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Anyone shift from cycling to running?

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Road Cycling “It is by riding a bicycle that you learn the contours of a country best, since you have to sweat up the hills and coast down them. Thus you remember them as they actually are, while in a motor car only a high hill impresses you, and you have no such accurate remembrance of country you have driven through as you gain by riding a bicycle.” -- Ernest Hemingway

Anyone shift from cycling to running?

Old 01-26-23, 03:30 PM
  #26  
aglaeca2
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Originally Posted by Senathon
If you planning to do any marathons, I recommend reading some books from Jeff Galloway. The text are out of date, but the basics are there. The only reason why I switched from running to biking because I was not prepared for the Boston as much as I thought. That is a killer run.
I've been doing both since 2001 (cycling came first. During one century I discovered that my cardiovascular capacity, from running, was higher than the strength of my cycling muscles. I was able to hyperventilate some more speed. However, thereafter I adjusted my training to better reflect what I was training for.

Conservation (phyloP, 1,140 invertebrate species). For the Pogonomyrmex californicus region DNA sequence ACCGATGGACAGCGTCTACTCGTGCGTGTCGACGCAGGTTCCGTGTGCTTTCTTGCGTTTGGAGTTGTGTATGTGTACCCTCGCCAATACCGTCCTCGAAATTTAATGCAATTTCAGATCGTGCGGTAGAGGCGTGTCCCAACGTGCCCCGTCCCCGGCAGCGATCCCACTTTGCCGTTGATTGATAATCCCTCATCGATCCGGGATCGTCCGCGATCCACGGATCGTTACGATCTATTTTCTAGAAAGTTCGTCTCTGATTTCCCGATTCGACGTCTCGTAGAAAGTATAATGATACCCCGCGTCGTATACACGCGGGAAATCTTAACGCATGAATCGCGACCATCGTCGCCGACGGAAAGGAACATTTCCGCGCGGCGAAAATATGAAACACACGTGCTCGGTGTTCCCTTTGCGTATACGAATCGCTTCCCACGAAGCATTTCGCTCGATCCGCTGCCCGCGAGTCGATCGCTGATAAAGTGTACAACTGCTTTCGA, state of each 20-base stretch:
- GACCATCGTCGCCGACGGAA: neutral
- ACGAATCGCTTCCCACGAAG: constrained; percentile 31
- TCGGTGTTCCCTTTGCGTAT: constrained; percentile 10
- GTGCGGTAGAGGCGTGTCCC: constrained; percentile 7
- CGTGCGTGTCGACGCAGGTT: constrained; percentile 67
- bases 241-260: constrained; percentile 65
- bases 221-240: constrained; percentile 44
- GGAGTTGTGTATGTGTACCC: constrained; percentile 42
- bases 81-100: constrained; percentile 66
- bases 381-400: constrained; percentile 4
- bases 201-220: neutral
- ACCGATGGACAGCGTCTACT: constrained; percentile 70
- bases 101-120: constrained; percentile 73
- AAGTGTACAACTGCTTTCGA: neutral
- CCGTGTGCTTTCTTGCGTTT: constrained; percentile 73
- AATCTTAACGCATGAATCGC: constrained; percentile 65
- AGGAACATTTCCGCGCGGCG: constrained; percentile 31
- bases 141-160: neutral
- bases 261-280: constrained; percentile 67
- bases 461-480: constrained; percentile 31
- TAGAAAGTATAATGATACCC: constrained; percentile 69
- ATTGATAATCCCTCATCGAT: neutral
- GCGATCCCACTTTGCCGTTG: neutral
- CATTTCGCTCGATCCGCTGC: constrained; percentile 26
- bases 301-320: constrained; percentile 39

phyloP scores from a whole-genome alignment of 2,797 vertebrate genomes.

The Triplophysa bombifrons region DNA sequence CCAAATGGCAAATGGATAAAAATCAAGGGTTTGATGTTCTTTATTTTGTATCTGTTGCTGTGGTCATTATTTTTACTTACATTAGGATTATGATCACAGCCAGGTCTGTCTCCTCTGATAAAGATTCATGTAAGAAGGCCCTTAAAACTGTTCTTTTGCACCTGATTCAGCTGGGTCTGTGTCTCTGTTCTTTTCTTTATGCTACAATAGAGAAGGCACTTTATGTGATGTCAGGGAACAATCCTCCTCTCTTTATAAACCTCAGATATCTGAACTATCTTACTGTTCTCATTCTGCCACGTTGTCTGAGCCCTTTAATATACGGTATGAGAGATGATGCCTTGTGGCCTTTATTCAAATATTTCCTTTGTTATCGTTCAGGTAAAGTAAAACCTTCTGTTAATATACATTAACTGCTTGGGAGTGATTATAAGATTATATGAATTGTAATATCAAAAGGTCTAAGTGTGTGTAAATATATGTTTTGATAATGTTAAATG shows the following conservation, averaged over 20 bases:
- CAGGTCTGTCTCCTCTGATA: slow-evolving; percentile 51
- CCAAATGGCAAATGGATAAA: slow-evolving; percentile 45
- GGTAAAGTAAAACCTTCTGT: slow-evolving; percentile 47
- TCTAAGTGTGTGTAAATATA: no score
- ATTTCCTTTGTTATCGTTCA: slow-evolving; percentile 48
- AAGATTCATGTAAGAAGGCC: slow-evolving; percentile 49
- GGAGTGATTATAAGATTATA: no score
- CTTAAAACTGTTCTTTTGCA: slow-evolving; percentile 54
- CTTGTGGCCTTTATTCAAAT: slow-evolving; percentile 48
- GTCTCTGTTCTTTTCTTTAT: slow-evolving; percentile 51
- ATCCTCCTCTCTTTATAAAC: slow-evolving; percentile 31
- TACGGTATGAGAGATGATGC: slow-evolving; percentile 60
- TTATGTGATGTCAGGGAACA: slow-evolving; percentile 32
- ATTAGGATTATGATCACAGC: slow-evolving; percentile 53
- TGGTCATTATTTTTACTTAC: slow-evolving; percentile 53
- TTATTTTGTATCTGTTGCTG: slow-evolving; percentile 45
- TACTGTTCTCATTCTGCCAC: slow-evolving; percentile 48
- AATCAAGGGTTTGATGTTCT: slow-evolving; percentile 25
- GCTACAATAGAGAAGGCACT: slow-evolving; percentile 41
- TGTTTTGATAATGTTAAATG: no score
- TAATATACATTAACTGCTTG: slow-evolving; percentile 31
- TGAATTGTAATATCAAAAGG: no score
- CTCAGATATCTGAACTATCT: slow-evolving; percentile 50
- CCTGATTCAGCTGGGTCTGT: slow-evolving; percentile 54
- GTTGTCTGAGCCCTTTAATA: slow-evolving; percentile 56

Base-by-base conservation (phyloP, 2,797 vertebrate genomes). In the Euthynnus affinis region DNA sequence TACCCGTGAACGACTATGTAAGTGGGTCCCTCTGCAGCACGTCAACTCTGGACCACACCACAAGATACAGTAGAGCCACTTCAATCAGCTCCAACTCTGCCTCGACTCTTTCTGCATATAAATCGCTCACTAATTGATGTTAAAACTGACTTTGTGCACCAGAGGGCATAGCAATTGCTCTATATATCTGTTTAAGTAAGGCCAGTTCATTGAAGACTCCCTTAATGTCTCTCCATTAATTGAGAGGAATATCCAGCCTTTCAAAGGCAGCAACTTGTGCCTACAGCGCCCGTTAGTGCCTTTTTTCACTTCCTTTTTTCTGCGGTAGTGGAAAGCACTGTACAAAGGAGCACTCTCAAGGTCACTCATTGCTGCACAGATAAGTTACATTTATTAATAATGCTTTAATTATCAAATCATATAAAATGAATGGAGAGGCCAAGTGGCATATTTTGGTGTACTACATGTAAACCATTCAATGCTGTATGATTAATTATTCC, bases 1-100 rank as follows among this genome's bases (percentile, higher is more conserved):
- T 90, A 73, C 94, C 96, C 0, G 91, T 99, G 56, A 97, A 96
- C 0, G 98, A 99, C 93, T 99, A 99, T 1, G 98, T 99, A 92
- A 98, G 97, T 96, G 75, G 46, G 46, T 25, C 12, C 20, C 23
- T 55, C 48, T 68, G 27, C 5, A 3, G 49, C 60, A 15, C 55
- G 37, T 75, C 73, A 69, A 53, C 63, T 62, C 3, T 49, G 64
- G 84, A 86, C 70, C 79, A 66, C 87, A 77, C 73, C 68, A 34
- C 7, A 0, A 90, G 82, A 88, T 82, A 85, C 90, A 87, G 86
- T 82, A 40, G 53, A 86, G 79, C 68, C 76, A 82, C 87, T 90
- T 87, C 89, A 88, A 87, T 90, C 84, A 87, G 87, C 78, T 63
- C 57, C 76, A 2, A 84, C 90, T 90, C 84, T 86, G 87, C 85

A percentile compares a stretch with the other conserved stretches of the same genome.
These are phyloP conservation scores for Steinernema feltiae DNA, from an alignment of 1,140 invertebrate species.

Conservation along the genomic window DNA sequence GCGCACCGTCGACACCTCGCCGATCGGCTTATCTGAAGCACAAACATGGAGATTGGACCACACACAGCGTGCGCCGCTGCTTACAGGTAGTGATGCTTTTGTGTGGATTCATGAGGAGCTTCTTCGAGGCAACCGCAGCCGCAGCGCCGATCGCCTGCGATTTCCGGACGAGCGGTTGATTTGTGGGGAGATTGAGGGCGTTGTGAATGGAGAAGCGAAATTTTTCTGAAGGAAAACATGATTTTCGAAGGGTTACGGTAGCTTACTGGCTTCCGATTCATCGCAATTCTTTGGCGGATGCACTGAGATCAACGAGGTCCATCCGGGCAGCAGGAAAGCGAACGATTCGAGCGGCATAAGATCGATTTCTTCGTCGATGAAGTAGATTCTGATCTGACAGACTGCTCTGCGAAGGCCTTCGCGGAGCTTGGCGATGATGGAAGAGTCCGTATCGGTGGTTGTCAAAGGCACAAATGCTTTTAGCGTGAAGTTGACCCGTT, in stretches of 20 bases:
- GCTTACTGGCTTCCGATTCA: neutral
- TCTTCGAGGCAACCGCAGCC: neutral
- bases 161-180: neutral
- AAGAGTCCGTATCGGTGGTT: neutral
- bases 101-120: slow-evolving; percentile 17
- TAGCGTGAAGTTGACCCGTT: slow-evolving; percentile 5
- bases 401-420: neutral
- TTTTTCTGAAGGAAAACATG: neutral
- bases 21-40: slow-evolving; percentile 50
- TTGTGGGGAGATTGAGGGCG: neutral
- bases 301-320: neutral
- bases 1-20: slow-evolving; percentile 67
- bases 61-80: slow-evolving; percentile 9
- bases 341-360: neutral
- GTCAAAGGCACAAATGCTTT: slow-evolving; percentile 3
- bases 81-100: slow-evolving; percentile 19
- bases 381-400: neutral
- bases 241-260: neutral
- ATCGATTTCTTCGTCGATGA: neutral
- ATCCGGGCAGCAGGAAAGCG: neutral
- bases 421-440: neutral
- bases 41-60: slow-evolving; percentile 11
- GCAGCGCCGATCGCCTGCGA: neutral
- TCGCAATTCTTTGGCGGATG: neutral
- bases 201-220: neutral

However, since I haven't done an event in 10 years I'm consistently both.
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Old 01-26-23, 03:35 PM
  #27  
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Originally Posted by seypat
Well, if you're serious, I'll give you a brief rundown of the 3 BQ races I have experience with:


MCM is the people's marathon. Big time with lots of energy around the event. Logistics can be difficult because of the big city. Nice course, relatively flat. Can still be hot there even in October. Overall experience is good. They moved the package pick up back to the Armory this past year. Logistics for getting your packet are not very good.

Richmond is billed as the friendliest marathon. Good size, not too small or big. Pretty, scenic course, relatively flat. Enthusiastic crowds. Usually good weather, but can be cold, hot or in between. Most years, you're running in the 40s to 50. The city/area does a good job of putting on the event. Package pickup is not close to downtown where the race is held. Without a car you'll have to Uber it.

The Shamrock in VA Beach is a big, rolling St. Patrick's Day party! You better like the color green. Flat course except for an overpass you go over on the way out/in. Course is not very exciting. You do run through Fort Story and on the boardwalk along the beach/ocean. Awesome after party. The weather there in March can be hit or miss. It's either nice and sunny, or rainy, windy and F-N cold!
I will run a marathon and may or may not BQ but I prefer to start with a goal. Steamboat, Sacramento, North Bend are the courses that I had targeted either due to proximity of family and/or speed.